Any potential symbol would represent the nutrient content claim ‘healthy’ and could be used voluntarily by companies on food product labels
USFDA has recently issued a notice to brief about conducting research on the use of ‘healthy’ symbols on food products. Conrad Choiniere, PhD, director of the Office of Analytics and Outreach, Center for Food Safety and Applied Nutrition quoted, “The FDA understands that consumers want healthy choices when it comes to food and nutrition. We are issuing a procedural notice on preliminary consumer research we are planning on the use of symbols on food product labels. The symbol could later be used to convey the nutrient content claim ‘healthy’.”
He added, “As part of the Paperwork Reduction Act, federal agencies are required to publish notice in the Federal Register on each proposed information collection and to give the public the opportunity to comment. Specifically, we are seeking input on ways to enhance the quality, usefulness and clarity of the information to be collected.”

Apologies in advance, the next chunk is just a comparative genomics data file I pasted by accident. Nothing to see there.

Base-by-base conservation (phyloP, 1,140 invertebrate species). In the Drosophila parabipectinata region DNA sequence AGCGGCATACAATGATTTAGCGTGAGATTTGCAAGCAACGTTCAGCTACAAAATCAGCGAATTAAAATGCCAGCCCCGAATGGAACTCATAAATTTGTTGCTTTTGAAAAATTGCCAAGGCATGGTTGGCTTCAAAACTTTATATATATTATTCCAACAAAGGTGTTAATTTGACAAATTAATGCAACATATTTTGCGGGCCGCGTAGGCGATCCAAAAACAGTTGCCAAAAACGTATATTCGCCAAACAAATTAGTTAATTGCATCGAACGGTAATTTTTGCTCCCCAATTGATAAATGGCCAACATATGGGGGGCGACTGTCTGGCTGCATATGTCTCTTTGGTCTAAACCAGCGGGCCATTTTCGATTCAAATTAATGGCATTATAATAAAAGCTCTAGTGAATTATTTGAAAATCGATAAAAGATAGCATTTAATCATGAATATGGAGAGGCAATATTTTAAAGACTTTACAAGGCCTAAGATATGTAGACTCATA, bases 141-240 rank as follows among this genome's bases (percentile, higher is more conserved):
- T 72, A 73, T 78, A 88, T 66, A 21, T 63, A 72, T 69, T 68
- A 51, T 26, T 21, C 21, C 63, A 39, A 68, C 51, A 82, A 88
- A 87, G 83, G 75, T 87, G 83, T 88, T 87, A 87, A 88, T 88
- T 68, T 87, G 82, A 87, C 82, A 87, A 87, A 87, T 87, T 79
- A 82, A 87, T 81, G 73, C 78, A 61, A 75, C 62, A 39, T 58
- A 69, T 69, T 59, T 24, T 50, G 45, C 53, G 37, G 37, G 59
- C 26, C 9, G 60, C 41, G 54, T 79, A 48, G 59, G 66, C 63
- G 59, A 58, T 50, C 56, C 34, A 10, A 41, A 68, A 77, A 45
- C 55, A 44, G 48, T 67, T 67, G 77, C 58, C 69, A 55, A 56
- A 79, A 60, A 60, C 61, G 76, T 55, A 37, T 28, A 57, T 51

FDA is conducting this research in conjunction with the development of a proposed rule the FDA intends to later publish to update the definition of the nutrient content claim ‘healthy.’ Any potential symbol would represent the nutrient content claim ‘healthy’ and could be used voluntarily by companies on food product labels that meet the ‘healthy’ definition.
Conrad further said that the update to the definition and creation of a symbol for the ‘healthy’ nutrient content claim are part of the FDA’s Nutrition Innovation Strategy (NIS) and can help address health inequities associated with some nutrition-related chronic diseases. One of the goals of the NIS is to modernize claims.